In terms of the prospective large-scale industrial applications of ILs, it is crucial to examine their biodegradability and toxicity to control the discharge of IL-involved solvents or lubricants, minimizing the environmental damage. To understand the correlation between the molecular structure and biodegradability and toxicity of ILs is essential to design green IL lubricants. Nowadays, many experimental studies [7, 33] have been conducted to evaluate the environmental impact of ILs. In addition, computational approaches [34, 35, 36] are also employed to assess their toxicity. In general, cations and anions do have an influence on the ILs toxicity particularly, cations have a greater impact than anions. ILs having longer alkyl chain length and more branched-chain groups on their cations tend to be more toxic [37]. However, some anions containing fluorine in their structure will cause an increase in toxicity of their corresponding ILs. For example, although the hydroxylammonium and imidazolium cations were evaluated to be less toxic, the toxicity of their ILs increased drastically once NTf2 was incorporated as the anion [38]. Regarding the biodegradability, the IL components 1–Butyl–3–methylimidazolium (Bmim) and bis(trifluoromethanesulfonyl) imide (NTf2) were reported to be non-biodegradable even at low concentration (10 mg/L), while the N,N,N–trimethylethanolammonium (Choline) and acetate (Ac) could be completely degraded with a concentration up to 50 mg/L [38].

In the study of Tzani et al. [39], the biodegradability of a series of carboxylate-PILs were examined and proved to be relevant to the alkyl chain length of the anions. PILs having anions with long alkyl chain length were found to get a decreased biodegradability, except for the one that had an alicyclic ring in its anion, showing an enhanced biodegradability. Lately, Viesca et al. [33] characterized the biodegradability and bacteria toxicity of six PILs derived from alkylhydroxylamine. Owing to the presence of benzenesulfonate aromatic group in anions, the sulfonate-PILs were reported to be less biodegradable compared to the hexanoate-PILs. Regarding the bacterial toxicity behavior, even the hexanoate-PILs exhibited a better environmental impact, all of them were mild toxic to Vibrio fischeri. Nevertheless, all these PILs were found to outperform the traditional lubricant additive ZDDP concerning the biodegradability and toxicity performance.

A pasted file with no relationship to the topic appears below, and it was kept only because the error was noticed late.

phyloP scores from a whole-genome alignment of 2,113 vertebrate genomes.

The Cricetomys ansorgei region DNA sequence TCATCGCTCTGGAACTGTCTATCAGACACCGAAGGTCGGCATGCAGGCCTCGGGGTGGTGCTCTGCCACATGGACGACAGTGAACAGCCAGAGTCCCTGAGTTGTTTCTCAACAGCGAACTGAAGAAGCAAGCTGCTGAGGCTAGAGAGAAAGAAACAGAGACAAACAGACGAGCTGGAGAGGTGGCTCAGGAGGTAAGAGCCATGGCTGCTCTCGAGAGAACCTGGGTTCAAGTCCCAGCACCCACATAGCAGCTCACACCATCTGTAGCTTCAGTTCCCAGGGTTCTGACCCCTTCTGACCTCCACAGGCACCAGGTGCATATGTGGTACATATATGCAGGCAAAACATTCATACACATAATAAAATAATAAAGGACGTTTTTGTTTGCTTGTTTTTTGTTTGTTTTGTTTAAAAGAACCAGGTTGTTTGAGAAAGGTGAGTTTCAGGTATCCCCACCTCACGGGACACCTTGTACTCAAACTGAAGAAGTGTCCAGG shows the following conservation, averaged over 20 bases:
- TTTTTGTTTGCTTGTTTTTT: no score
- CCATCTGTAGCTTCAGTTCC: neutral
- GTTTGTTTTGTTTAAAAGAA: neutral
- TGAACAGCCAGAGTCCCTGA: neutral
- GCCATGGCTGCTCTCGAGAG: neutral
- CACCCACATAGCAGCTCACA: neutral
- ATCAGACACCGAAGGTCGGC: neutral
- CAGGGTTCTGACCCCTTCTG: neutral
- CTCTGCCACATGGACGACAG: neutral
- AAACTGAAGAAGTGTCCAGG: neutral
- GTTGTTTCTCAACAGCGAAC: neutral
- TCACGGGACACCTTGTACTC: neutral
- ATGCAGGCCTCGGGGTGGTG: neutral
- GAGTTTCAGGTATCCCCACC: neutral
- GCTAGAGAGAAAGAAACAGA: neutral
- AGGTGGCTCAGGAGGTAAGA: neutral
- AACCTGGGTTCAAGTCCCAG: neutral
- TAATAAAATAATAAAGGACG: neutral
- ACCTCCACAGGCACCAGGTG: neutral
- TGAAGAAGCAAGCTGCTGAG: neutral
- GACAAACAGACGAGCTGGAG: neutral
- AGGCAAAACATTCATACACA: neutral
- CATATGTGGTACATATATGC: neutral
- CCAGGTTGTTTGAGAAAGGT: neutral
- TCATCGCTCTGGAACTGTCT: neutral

3. Ionic liquids as lubricants

The tribological behavior of ILs as lubricants have been typically evaluated through laboratory bench tests using various macroscopic tribometers, such as the Optimol SRV series tribometers, mini-traction machines, Microtest pin-on-disk tribometer, Plint TE77 high-frequency reciprocating rigs, etc. In addition, the atomic force microscope (AFM) and surface force apparatus (SFA) are usually applied to investigate the nanotribological performance of lubricants. The two main factors, coefficient of friction (COF), and wear volume (or wear rate) of the rubbing materials are normally used to evaluate and compare the lubricating ability and anti-wear performance of IL lubricants.

3.1 Ionic liquids as neat lubricants

Since Ye et al. [2] initiated the study of ILs in lubrication in 2001, the studies about ILs as neat lubricants for various contact systems such as steel-steel contact [15], steel-ceramic contact [40], and steel-aluminum contact [14] have received considerable attention. Table 2 summarizes some recent studies of ILs as neat lubricants. Compared to AILs, the use of PILs as neat lubricants has gained more attention than before, owing to their low cost and facile synthesis process.

CationAnionTribo-pairContact modeLoad (N)COFRef
bFormiateSteel/AlBall-on-plate0.50.35 ± 0.12[14]
Pentanoate0.14 ± 0.026

Table 2.

Tribological results of some ILs as neat lubricants (2017–2020).


coefficient of friction at 30 °C.